### By: Kaylee Diller and Avery Robinson

In elite gymnastics, a gymnast’s score is broken up into two components: execution and difficulty. The execution score is out of ten, and can be thought of as a grade of how perfectly the routine was performed. Introduced after the 2004 Athens Olympic Games, the difficulty score is the summation of the difficulty value of each skill in the gymnast’s routine, and technically has no limit. The final score a gymnast receives is the sum of the two components.

Given that both components contribute to the final score, a gymnast will want to optimize both scores as they approach the pinnacle of a gymnastics quad -- the four years leading up to an Olympic Games -- in hopes of gaining a coveted spot on an Olympic gymnastics team. Consequently, elite gymnasts will attempt to perform harder, and more perfect, routines.

Two common notions within the gymnastics community are that difficulty scores and execution scores increase as a quad progresses, indicating that overall scores increase as well. An alternative belief, however, is that there is a trade-off between these two components: as a gymnast increases their difficulty, risk for error grows, and that risk may be reflected in poor execution.

To investigate the merit of these beliefs, we gathered data from the USA gymnastics official website from three different quads: 2009-2012, 2013-2016, and 2017-present. We focused on American senior elite female gymnasts and took data from major competitions each year. With this data, we aimed to find evidence for or against the beliefs mentioned above, and further, whether the difficulty score or execution score is more important to a gymnast’s final ranking on each event.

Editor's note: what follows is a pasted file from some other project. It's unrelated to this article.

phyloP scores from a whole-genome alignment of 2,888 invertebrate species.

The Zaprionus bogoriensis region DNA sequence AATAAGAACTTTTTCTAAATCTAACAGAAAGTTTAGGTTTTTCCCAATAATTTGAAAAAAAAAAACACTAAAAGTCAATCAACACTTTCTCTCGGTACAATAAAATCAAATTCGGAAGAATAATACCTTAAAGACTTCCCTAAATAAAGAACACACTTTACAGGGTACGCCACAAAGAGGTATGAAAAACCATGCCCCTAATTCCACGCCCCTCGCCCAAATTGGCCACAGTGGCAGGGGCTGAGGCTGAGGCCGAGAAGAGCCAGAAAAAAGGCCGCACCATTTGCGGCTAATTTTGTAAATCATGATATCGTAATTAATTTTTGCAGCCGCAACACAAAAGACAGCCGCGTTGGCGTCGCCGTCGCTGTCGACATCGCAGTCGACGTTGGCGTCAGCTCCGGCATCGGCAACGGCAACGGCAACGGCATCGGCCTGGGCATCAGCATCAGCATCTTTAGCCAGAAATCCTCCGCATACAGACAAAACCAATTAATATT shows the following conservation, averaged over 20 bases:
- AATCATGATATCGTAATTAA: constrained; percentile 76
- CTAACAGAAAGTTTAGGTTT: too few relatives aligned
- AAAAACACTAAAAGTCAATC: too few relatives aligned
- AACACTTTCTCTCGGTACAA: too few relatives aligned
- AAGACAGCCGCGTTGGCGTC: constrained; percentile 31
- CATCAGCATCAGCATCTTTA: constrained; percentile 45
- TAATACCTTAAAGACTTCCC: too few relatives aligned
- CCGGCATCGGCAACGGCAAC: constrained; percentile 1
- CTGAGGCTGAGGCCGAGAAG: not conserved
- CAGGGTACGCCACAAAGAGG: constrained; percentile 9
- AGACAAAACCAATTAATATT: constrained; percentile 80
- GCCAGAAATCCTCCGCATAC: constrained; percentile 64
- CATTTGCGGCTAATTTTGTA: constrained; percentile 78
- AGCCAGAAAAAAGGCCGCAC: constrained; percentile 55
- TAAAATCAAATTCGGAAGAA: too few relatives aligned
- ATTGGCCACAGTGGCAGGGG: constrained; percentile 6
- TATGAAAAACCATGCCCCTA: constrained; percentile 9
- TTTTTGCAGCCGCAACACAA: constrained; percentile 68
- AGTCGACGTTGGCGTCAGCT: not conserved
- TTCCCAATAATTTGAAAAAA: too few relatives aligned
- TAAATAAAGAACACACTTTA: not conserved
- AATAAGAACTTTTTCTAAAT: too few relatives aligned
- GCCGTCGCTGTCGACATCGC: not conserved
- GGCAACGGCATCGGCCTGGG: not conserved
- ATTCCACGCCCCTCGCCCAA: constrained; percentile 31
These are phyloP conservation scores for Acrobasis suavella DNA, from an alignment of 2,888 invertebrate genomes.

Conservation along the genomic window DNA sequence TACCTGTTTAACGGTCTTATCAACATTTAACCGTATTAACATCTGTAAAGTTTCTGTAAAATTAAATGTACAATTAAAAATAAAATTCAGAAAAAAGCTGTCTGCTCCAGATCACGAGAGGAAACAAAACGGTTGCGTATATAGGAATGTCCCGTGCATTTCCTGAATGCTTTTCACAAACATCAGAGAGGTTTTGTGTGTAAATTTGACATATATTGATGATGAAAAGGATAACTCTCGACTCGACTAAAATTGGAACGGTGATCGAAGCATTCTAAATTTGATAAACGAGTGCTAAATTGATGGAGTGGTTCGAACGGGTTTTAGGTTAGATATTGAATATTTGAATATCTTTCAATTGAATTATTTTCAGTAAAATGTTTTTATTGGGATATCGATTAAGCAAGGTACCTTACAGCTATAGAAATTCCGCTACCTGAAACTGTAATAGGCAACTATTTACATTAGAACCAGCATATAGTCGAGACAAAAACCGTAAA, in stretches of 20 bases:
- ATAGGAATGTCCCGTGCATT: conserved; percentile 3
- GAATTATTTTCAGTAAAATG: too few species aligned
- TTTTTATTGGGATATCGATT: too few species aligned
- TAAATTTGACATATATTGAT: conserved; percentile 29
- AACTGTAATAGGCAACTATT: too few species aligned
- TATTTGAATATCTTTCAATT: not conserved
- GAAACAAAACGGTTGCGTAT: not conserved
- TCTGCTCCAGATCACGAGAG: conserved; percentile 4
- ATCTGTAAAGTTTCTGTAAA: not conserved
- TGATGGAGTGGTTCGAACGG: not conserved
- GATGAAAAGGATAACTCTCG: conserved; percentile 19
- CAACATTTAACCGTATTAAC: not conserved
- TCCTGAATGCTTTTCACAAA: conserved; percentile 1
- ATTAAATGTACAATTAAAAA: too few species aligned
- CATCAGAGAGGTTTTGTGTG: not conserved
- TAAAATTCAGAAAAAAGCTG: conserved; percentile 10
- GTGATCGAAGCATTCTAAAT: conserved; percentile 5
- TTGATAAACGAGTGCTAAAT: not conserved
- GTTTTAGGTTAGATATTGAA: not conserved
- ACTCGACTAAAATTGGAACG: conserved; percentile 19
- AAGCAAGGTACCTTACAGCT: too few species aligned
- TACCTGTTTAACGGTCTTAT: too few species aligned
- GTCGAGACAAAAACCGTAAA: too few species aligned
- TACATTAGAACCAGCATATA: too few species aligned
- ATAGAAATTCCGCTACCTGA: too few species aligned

## Difficulty Analysis

To begin, we used box plots to analyze the change in difficulty scores through 2009-2019 for each event.

The shade of pink of the box plot corresponds to that particular year’s placement in that particular quad, with darker pink meaning further along in the quad. At first glance, it seems that bars, beam, and floor all increase with the progression of each quad. The trend for vault difficulty scores is less clear than the others.

We calculated several F tests within each event and within each quad. In this scenario, we could not combine the quads together. In gymnastics, the code of points is amended after each quad, meaning that the difficulty value of a particular skill is subject to change; therefore, we cannot compare raw difficulty scores between quads, only within. The results are as follows: